Its been said the OT is like a coloring book illustration. We should go there more often. Especially now that the kids are out of school.

Rick said...

Hey Everyone,

Why do systematic theologians disagree on significant issues if truth is found through a systematic study of scripture?

It seems this posts idea of knowing God comes down to the capability of someones intellectual ability (i.e. the smartest guy who applies himself to scripture can know God the best)

What about the average Joe? The person who isn't very intellectual or smart, who doesn't understand concepts and systematic studies? Is that person's relationship with God dependent on the smarter person's help?

What of John 5

39You diligently study the Scriptures because you think that by them you possess eternal life. These are the Scriptures that testify about me, 40yet you refuse to come to me to have life.

Is there a tendency in Christianity towards knowing God through scripture when Jesus is offering another way?

What is that way?

Stefan Ewing said...

Haven't we been over this before?

ezekiel said...

Rick, if you can, try to struggle through John 1 and let us know how you can know Jesus and not know the WORD.

Rick said...

Hey sewing,

I guess we have been through this before in that other post...which begs the question 'why am i bringing it up again?'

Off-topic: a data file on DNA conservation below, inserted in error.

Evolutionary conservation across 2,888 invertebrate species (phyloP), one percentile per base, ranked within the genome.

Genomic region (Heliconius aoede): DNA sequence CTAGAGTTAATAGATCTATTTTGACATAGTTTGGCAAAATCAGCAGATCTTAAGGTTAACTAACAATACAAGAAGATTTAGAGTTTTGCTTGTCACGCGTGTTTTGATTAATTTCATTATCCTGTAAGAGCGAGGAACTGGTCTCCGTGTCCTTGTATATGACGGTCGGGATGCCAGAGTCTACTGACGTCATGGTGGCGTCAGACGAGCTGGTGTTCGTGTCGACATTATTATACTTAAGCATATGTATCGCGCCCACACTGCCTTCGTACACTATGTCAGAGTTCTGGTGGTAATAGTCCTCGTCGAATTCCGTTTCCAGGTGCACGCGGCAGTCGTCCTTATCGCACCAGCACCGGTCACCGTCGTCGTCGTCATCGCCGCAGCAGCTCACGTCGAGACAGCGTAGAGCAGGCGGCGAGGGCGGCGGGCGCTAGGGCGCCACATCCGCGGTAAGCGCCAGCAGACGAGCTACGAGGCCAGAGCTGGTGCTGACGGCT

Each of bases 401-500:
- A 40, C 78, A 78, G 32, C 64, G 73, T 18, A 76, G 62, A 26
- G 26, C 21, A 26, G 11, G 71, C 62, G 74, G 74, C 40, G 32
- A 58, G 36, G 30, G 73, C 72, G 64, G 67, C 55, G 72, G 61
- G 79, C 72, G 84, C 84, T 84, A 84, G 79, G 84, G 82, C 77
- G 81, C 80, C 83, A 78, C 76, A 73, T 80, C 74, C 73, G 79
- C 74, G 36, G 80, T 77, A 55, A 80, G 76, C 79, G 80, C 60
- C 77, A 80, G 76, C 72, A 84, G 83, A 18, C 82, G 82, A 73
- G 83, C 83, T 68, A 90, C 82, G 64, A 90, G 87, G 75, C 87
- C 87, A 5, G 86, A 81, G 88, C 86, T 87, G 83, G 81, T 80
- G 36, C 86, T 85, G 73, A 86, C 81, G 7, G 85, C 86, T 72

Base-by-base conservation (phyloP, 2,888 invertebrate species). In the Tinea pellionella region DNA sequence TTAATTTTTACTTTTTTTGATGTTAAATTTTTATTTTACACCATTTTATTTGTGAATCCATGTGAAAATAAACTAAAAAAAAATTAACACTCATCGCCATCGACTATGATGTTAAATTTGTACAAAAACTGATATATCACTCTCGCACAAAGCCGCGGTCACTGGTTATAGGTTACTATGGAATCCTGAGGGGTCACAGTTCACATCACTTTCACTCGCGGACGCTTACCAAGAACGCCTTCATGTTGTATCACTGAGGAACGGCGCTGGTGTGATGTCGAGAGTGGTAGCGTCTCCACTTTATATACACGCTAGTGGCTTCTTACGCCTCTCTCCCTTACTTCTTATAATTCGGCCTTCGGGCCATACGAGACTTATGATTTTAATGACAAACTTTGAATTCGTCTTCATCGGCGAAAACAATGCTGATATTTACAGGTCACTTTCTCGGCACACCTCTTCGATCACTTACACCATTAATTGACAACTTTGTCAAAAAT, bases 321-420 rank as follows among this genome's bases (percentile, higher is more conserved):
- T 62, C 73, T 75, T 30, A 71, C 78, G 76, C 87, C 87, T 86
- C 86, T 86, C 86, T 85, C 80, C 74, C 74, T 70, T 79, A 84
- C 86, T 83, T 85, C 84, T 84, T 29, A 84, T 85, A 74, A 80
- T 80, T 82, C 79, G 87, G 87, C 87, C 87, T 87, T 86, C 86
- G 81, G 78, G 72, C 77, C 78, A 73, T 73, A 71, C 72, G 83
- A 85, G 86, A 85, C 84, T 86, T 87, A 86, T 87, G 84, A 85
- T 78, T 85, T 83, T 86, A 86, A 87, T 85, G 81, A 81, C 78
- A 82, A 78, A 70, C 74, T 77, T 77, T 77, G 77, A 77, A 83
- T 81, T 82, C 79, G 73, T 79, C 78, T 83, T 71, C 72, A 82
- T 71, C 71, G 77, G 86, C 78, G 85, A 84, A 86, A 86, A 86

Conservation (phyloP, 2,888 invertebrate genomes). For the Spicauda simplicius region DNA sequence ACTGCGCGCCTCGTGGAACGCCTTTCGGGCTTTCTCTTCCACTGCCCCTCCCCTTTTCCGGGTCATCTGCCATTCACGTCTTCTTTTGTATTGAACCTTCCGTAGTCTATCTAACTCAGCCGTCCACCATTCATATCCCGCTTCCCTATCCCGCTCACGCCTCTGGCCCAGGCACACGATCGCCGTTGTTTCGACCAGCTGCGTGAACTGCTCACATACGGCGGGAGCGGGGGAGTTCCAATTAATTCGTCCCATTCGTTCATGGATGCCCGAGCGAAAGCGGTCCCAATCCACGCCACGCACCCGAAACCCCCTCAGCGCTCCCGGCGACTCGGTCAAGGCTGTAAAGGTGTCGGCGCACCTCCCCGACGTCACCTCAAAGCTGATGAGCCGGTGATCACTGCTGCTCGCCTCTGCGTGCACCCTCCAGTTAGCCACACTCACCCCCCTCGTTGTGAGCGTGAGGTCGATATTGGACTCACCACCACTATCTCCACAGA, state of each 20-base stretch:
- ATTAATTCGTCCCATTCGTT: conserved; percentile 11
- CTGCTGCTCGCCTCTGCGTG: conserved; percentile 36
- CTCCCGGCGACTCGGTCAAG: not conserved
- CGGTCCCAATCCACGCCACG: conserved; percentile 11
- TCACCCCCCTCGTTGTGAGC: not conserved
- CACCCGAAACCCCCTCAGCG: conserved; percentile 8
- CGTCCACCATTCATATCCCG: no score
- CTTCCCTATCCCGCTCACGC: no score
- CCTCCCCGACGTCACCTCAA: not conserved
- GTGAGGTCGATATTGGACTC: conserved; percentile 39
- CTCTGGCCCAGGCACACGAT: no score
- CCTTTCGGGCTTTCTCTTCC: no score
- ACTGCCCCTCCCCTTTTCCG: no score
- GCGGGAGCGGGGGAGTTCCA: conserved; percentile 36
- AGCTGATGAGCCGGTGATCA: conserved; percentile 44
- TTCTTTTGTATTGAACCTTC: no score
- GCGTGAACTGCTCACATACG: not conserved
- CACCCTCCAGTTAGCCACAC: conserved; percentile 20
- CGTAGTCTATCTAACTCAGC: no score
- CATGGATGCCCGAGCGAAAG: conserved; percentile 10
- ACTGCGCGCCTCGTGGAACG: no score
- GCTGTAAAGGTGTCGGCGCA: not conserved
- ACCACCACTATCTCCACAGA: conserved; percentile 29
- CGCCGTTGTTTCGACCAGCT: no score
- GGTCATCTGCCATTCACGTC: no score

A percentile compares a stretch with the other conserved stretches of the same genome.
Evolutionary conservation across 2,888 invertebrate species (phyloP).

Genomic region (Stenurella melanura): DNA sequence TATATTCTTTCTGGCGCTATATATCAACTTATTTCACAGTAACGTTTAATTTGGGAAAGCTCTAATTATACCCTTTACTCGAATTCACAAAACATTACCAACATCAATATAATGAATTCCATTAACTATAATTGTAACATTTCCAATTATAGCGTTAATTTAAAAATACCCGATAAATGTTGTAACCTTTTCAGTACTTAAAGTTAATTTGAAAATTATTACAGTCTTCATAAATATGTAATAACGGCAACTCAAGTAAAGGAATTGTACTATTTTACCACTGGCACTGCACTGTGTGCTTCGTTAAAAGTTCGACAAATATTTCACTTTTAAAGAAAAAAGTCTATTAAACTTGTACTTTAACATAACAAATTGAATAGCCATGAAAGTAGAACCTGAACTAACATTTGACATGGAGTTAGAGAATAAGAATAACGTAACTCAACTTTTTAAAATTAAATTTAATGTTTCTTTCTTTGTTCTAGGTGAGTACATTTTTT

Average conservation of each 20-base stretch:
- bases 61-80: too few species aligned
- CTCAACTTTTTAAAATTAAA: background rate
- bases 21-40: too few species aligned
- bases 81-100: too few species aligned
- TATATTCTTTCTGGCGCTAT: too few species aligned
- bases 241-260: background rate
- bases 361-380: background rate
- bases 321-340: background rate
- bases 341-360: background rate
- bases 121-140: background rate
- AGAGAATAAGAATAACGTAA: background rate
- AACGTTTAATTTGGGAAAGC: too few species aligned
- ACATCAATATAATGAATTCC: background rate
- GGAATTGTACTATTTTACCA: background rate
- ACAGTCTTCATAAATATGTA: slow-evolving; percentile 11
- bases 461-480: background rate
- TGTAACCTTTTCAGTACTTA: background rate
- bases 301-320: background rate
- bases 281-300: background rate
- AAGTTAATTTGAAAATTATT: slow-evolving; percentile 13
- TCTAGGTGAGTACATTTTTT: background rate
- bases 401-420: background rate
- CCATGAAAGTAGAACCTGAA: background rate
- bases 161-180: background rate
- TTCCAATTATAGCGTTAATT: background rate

Hey Ezekiel,

I don't sense any concern for me in your sarcasm...just religious 'know it all' pride which is why some people don't care anything about christianity.

Do you even care about me?


ezekiel said...

Rick, I love you like a neighbor. I have to.:) No sarcasm inteded. Sorry you took it that way.

The way Jesus offers is in Hebrews 8:10, 10:16.

As you say. He offers a new way. He still writes his statutes and commandments on your heart.

But wait, I thought it was a new way.......Jer 31:33

Psalms 32:8

It appears you subscribe to the easy believism that our pulpits a spewing today. All I can do is warn you. It aint so....you have to read the WORD to discover that for yourself though.

They preach a false Gospel, walk down the isle and join the church and hey...you have your ticket to paradise and you can continue to live any way you want.. Sin all you want, after all, Jesus died for your past, present and future sin. Right?

Good luck neighbor, in your search. Seek and you will find.

Rachael Starke said...

Rick, I waited as long as I could, but I just can't hold back anymore - that's why an understanding of the Holy Spirit is so important! He is our teacher and guide into all truth (Jn. 14 and 16). Because of Him and what He teaches us (and, even more wonderful, enables us to do), anyone in whom He resides can say with David that he has more wisdom than all his (earthly) teachers. Cent's point is that we must remember that He is teaching one subject (the glory of Christ), with the entire Bible as His textbook. The measure of our understanding is the application of that textbook in our love for Christ and one another, not, as you point out, in our finite, human ability to comprehend theological facts.

I need to go and read Leviticus now . . .